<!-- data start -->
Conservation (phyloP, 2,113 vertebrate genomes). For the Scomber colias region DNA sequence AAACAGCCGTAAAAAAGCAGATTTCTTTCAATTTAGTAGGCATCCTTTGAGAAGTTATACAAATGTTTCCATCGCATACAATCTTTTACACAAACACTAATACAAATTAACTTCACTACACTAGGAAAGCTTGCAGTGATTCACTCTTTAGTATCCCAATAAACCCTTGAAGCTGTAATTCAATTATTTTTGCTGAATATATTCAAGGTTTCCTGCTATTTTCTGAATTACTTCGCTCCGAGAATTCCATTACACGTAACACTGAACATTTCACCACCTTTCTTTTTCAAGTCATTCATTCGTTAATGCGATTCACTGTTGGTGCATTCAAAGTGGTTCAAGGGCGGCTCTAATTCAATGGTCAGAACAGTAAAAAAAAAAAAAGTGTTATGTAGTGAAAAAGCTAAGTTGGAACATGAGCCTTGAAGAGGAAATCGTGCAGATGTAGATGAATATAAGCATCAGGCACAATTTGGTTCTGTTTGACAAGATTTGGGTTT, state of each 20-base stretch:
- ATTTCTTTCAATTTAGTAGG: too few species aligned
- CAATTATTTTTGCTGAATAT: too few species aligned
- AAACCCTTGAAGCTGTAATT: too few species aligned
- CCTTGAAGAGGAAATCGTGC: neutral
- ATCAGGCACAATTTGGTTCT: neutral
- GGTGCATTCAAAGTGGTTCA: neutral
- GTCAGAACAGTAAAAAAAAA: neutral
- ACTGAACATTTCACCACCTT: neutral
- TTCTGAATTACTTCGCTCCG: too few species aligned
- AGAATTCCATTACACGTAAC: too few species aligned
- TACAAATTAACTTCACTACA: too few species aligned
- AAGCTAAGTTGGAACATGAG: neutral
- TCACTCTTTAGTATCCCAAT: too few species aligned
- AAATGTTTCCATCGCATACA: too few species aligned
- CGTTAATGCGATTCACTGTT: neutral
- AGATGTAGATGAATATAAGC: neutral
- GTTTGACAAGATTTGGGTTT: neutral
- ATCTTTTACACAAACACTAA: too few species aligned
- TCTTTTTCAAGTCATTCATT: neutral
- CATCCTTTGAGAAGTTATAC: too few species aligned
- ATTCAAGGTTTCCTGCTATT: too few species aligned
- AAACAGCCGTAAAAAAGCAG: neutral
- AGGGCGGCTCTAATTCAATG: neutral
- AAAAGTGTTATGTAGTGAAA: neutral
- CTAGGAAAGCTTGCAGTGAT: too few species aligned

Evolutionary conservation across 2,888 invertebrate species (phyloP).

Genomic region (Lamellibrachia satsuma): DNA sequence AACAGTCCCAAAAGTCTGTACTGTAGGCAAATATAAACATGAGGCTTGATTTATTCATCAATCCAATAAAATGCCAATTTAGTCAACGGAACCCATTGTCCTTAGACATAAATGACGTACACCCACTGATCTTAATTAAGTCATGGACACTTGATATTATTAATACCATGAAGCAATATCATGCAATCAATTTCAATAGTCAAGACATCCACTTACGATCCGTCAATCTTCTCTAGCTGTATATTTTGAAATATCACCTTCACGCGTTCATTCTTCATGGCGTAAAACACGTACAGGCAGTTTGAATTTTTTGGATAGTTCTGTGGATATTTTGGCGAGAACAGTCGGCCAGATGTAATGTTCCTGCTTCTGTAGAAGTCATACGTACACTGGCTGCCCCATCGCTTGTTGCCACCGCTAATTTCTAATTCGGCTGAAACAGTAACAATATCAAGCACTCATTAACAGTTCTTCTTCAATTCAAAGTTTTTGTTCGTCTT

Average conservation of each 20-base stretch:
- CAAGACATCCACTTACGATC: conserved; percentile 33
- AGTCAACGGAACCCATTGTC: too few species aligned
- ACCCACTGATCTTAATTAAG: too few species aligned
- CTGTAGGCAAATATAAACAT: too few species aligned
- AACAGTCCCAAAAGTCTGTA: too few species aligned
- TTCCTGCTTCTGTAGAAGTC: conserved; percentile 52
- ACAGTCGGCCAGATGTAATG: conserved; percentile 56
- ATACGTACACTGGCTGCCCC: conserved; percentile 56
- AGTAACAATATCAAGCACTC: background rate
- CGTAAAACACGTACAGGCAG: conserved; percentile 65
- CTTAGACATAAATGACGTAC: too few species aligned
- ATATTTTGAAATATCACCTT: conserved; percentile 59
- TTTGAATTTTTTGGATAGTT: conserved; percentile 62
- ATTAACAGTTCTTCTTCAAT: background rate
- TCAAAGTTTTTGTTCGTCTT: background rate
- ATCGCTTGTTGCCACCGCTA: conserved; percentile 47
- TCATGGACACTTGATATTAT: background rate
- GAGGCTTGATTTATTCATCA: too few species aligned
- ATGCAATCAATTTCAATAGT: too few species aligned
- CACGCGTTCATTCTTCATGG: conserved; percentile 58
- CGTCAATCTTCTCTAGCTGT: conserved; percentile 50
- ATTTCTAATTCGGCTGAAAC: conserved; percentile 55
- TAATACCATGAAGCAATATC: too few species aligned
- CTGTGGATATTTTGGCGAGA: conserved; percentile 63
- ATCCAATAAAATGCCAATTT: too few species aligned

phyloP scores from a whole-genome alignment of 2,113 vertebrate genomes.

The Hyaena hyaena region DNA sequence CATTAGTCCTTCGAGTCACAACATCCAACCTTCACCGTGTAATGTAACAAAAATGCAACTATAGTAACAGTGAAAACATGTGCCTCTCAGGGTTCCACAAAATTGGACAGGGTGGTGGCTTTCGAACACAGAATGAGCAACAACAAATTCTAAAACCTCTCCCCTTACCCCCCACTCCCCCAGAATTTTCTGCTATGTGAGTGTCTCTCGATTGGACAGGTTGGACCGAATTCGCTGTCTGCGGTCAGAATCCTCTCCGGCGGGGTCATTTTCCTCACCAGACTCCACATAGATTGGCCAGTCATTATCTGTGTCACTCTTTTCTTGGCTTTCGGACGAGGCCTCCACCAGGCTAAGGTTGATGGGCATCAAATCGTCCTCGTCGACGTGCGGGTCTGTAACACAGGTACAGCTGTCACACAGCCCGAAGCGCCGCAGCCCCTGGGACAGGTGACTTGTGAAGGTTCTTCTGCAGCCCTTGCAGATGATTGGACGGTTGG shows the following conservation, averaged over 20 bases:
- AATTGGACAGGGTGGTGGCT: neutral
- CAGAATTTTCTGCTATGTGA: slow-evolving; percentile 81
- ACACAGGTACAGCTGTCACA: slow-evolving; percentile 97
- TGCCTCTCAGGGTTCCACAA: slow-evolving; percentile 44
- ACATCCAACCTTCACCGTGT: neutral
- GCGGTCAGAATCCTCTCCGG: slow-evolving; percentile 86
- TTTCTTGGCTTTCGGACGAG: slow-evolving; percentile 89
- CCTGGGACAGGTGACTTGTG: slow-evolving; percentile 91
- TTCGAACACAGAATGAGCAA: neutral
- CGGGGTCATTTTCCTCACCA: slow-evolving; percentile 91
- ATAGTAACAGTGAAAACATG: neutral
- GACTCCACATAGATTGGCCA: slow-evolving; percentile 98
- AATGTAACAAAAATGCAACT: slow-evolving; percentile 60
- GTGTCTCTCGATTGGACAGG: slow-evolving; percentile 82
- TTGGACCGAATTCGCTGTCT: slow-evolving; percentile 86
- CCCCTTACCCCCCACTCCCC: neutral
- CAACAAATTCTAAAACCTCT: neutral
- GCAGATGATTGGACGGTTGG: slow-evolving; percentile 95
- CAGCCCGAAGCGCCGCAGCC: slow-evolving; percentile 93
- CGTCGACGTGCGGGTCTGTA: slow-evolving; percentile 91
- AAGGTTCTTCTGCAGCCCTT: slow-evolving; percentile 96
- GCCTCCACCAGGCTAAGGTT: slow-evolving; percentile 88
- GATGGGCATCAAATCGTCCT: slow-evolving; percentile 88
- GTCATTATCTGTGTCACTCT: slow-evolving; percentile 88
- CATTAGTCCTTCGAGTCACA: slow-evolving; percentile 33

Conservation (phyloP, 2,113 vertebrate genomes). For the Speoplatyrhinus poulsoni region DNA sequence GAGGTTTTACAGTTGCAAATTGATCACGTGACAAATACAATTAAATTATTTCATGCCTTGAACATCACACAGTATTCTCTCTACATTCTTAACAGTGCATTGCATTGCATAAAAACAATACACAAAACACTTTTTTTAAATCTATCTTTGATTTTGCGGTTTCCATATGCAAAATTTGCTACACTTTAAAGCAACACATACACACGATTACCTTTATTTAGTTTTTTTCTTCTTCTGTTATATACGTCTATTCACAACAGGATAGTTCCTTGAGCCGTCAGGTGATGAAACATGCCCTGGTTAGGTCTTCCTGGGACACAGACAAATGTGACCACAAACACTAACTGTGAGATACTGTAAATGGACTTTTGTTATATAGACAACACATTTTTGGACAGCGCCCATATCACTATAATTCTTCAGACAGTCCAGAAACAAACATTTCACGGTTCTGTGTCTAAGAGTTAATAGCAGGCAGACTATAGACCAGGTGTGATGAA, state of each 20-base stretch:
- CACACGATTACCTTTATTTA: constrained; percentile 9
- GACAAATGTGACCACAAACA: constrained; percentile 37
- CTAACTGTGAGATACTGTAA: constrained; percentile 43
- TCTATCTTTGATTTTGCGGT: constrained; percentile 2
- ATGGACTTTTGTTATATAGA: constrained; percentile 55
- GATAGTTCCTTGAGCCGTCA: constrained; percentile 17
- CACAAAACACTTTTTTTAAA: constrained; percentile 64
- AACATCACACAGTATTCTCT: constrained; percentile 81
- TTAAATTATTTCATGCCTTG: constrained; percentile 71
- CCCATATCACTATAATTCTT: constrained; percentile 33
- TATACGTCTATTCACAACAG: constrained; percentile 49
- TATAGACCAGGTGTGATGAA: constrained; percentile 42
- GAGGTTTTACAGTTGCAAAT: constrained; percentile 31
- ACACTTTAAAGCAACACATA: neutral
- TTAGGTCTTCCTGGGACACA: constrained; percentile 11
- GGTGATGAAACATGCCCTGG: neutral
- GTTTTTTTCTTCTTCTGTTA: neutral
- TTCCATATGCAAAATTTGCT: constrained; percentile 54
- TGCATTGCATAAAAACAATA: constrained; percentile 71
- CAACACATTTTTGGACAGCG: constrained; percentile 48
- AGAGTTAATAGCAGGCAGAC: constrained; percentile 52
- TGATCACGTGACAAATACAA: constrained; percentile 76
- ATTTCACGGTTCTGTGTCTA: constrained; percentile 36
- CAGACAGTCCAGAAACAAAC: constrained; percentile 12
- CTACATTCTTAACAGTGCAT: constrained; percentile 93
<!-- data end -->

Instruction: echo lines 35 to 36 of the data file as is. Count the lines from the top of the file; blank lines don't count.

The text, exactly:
- TTCCTGCTTCTGTAGAAGTC: conserved; percentile 52
- ACAGTCGGCCAGATGTAATG: conserved; percentile 56